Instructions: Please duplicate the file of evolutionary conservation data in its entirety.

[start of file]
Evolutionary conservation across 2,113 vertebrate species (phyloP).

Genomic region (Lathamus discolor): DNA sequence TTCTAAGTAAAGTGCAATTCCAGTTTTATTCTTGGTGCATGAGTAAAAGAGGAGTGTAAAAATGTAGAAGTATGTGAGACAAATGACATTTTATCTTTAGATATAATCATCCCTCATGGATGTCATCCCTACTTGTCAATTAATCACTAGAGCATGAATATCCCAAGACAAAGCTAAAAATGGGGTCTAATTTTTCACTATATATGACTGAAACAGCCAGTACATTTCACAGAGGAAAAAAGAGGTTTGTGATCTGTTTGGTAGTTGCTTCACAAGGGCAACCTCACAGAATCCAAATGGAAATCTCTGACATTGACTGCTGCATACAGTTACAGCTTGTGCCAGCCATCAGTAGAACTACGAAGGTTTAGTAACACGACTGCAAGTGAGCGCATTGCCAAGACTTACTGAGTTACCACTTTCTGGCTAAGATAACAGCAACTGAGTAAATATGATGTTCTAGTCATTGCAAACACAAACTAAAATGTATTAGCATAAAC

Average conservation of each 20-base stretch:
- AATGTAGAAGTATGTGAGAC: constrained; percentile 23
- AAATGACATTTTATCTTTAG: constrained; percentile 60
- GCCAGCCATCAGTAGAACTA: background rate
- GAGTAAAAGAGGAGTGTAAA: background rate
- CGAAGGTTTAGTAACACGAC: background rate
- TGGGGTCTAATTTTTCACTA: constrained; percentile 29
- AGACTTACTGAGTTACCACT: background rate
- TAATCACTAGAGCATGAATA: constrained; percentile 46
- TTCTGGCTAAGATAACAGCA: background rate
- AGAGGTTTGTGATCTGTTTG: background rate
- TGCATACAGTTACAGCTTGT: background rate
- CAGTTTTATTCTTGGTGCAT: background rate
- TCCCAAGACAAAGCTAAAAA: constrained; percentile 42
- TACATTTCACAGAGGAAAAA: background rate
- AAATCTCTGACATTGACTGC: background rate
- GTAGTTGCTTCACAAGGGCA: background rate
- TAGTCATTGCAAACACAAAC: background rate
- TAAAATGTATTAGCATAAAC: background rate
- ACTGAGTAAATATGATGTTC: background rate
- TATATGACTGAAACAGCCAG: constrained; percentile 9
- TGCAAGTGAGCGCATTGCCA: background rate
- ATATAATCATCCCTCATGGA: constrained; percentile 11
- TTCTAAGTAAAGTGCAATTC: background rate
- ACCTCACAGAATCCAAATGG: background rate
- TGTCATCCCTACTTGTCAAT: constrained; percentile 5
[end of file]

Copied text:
Evolutionary conservation across 2,113 vertebrate species (phyloP).

Genomic region (Lathamus discolor): DNA sequence TTCTAAGTAAAGTGCAATTCCAGTTTTATTCTTGGTGCATGAGTAAAAGAGGAGTGTAAAAATGTAGAAGTATGTGAGACAAATGACATTTTATCTTTAGATATAATCATCCCTCATGGATGTCATCCCTACTTGTCAATTAATCACTAGAGCATGAATATCCCAAGACAAAGCTAAAAATGGGGTCTAATTTTTCACTATATATGACTGAAACAGCCAGTACATTTCACAGAGGAAAAAAGAGGTTTGTGATCTGTTTGGTAGTTGCTTCACAAGGGCAACCTCACAGAATCCAAATGGAAATCTCTGACATTGACTGCTGCATACAGTTACAGCTTGTGCCAGCCATCAGTAGAACTACGAAGGTTTAGTAACACGACTGCAAGTGAGCGCATTGCCAAGACTTACTGAGTTACCACTTTCTGGCTAAGATAACAGCAACTGAGTAAATATGATGTTCTAGTCATTGCAAACACAAACTAAAATGTATTAGCATAAAC

Average conservation of each 20-base stretch:
- AATGTAGAAGTATGTGAGAC: constrained; percentile 23
- AAATGACATTTTATCTTTAG: constrained; percentile 60
- GCCAGCCATCAGTAGAACTA: background rate
- GAGTAAAAGAGGAGTGTAAA: background rate
- CGAAGGTTTAGTAACACGAC: background rate
- TGGGGTCTAATTTTTCACTA: constrained; percentile 29
- AGACTTACTGAGTTACCACT: background rate
- TAATCACTAGAGCATGAATA: constrained; percentile 46
- TTCTGGCTAAGATAACAGCA: background rate
- AGAGGTTTGTGATCTGTTTG: background rate
- TGCATACAGTTACAGCTTGT: background rate
- CAGTTTTATTCTTGGTGCAT: background rate
- TCCCAAGACAAAGCTAAAAA: constrained; percentile 42
- TACATTTCACAGAGGAAAAA: background rate
- AAATCTCTGACATTGACTGC: background rate
- GTAGTTGCTTCACAAGGGCA: background rate
- TAGTCATTGCAAACACAAAC: background rate
- TAAAATGTATTAGCATAAAC: background rate
- ACTGAGTAAATATGATGTTC: background rate
- TATATGACTGAAACAGCCAG: constrained; percentile 9
- TGCAAGTGAGCGCATTGCCA: background rate
- ATATAATCATCCCTCATGGA: constrained; percentile 11
- TTCTAAGTAAAGTGCAATTC: background rate
- ACCTCACAGAATCCAAATGG: background rate
- TGTCATCCCTACTTGTCAAT: constrained; percentile 5